Director: Bruce Beresford
Plot: Out-of-luck country singer seeks redemption through love.

Excerpts from our roundtable discussion:

LEAGUE: I thought it was beautiful and spartan. You understand so much of the characters with so few syllables, which is also a very Texan trait. You know, you compare that to Crazy Heart—good Lord, there is no comparison.

RAMÍREZ BERG: Yeah, not even close.

LEAGUE: It delves into country music. It has a very classic couple of Texas characters. It involves the barren Texas small-town landscape. Also, Robert Duvall never apologizes for obviously being a bad, drunk husband.

RAPP: And he explains it in the end: “I never trust happiness.” One of the top five scenes ever in movies. “I don’t trust happiness.”

KILLEN: I don’t know, something about country music doesn’t actually feel Texas to me. It feels Nashville. And the whole vibe in Tender Mercies is sort of “Texan for profit.”

LEAGUE: It could be a Nashville movie too.

RAPP: Well, but think about that movie, though. One of the most brilliant things about Tender Mercies is the Tess Harper character, and the movie is set in her world, which is really Texas. Country music is brought into that world by Duvall’s character, but the most-genius parts of that movie have to do with her, her ability to listen to him. Scene after scene after scene—that woman is the best listener I’ve ever seen.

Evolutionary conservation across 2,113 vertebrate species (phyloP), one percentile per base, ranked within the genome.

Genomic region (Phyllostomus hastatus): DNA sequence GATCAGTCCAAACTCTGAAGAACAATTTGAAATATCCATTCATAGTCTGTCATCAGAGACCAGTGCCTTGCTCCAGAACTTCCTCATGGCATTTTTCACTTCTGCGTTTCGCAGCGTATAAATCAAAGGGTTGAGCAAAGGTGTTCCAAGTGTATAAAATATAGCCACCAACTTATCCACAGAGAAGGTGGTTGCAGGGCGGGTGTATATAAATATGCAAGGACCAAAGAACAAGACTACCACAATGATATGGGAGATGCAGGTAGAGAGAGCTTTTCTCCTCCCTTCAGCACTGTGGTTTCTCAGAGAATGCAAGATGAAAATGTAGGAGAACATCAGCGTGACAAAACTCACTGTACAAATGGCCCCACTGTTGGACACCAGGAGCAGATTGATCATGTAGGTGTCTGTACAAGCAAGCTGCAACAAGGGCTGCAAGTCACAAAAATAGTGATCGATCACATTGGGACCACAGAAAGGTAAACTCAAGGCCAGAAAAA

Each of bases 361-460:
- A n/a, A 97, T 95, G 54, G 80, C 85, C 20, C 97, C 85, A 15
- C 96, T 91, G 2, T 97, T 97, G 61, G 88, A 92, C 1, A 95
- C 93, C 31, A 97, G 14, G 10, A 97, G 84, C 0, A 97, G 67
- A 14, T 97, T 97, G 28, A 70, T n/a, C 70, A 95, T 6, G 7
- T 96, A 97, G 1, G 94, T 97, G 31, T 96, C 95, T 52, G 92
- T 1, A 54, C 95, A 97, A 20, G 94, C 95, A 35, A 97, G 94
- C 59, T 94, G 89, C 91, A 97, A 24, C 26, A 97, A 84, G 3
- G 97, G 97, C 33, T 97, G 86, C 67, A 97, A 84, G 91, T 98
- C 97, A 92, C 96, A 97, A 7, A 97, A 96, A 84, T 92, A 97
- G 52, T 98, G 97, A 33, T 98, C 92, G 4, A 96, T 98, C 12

BLOOM: And thirty years later she’s still listening, to Tommy Lee Jones in No Country for Old Men. I agree with you. And having grown up in a little Baptist church in that type of atmosphere, I can tell you that [director] Bruce Beresford got that so right. That little church where he is baptized. I was floored by that. I’m sure that if you’ve never been in one of those Baptist churches, it was interesting but not compelling. To me it was like, “My God! How did they get every single emotional detail of that experience all in that one little scene?” And it works virtually without dialogue. I think it’s the greatest screenplay Horton Foote ever wrote, and I’m not a Horton Foote fan. I’m like the actors in New York who say, “Well, he’s written fifty plays, but we’re still waiting for the first plot twist.” That’s his reputation, because he is what you call a “slice of life” writer. But in Tender Mercies, he just got it so perfectly right. It’s one of the few things he wrote directly for the screen. And for some reason, the Australian [Beresford] understood once again.

Read the entire roundtable discussion on the ten greatest Texas films ever.


And now, the Alamo Drafthouse Presents . . . 

The Texas Monthly Rolling Roadshow

Starting June 3, the Alamo Drafthouse and TEXAS MONTHLY will be showing all ten of these films in unique, location-specific settings all over Texas. For more information, please visit or